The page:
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Uncomfortable Situations: Emotion between Science and the Humanities
by Daniel M. Gross
University of Chicago Press, 2017
Cloth: 978-0-226-48503-4 | eISBN: 978-0-226-48517-1
Library of Congress Classification PR149.E55G76 2017
Dewey Decimal Classification 820.9353

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ABOUT THIS BOOK
What is a hostile environment? How exactly can feelings be mixed? What on earth might it mean when someone writes that he was “happily situated” as a slave? The answers, of course, depend upon whom you ask.

Science and the humanities typically offer two different paradigms for thinking about emotion—the first rooted in brain and biology, the second in a social world. With rhetoric as a field guide, Uncomfortable Situations establishes common ground between these two paradigms, focusing on a theory of situated emotion. Daniel M. Gross anchors the argument in Charles Darwin, whose work on emotion has been misunderstood across the disciplines as it has been shoehorned into the perceived science-humanities divide. Then Gross turns to sentimental literature as the single best domain for studying emotional situations. There’s lost composure (Sterne), bearing up (Equiano), environmental hostility (Radcliffe), and feeling mixed (Austen). Rounding out the book, an epilogue written with ecological neuroscientist Stephanie Preston provides a different kind of cross-disciplinary collaboration. Uncomfortable Situations is a conciliatory work across science and the humanities—a groundbreaking model for future studies.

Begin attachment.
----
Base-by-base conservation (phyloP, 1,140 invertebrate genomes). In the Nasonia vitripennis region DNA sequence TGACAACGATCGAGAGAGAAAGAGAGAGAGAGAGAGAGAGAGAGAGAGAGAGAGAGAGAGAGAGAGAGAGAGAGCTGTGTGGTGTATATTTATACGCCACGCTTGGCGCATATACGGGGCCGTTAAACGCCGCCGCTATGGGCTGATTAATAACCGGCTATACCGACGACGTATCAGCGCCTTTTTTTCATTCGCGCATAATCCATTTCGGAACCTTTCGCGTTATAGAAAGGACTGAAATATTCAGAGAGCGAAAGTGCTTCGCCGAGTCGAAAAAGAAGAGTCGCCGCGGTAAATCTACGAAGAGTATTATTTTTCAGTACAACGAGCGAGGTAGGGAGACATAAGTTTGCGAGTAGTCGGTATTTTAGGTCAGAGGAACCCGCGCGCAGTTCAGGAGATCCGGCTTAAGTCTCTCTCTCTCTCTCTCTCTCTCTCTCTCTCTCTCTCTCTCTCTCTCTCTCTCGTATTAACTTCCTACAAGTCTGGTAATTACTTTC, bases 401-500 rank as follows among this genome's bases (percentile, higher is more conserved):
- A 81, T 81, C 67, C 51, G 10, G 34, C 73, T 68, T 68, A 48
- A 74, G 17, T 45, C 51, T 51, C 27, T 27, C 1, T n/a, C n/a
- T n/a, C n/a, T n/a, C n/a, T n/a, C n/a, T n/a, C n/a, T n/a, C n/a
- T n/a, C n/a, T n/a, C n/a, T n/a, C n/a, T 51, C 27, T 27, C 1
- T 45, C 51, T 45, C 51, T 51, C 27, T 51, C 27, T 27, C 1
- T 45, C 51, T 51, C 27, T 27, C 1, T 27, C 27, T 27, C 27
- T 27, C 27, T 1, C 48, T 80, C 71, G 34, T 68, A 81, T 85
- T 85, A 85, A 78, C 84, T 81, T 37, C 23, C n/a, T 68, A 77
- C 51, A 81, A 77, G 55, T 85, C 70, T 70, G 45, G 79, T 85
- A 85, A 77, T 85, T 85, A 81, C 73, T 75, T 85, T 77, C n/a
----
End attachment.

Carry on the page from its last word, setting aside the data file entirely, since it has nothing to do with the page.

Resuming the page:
See other books on: 1809-1882 | Austen, Jane | Cognitive Science | Darwin, Charles | Humanities
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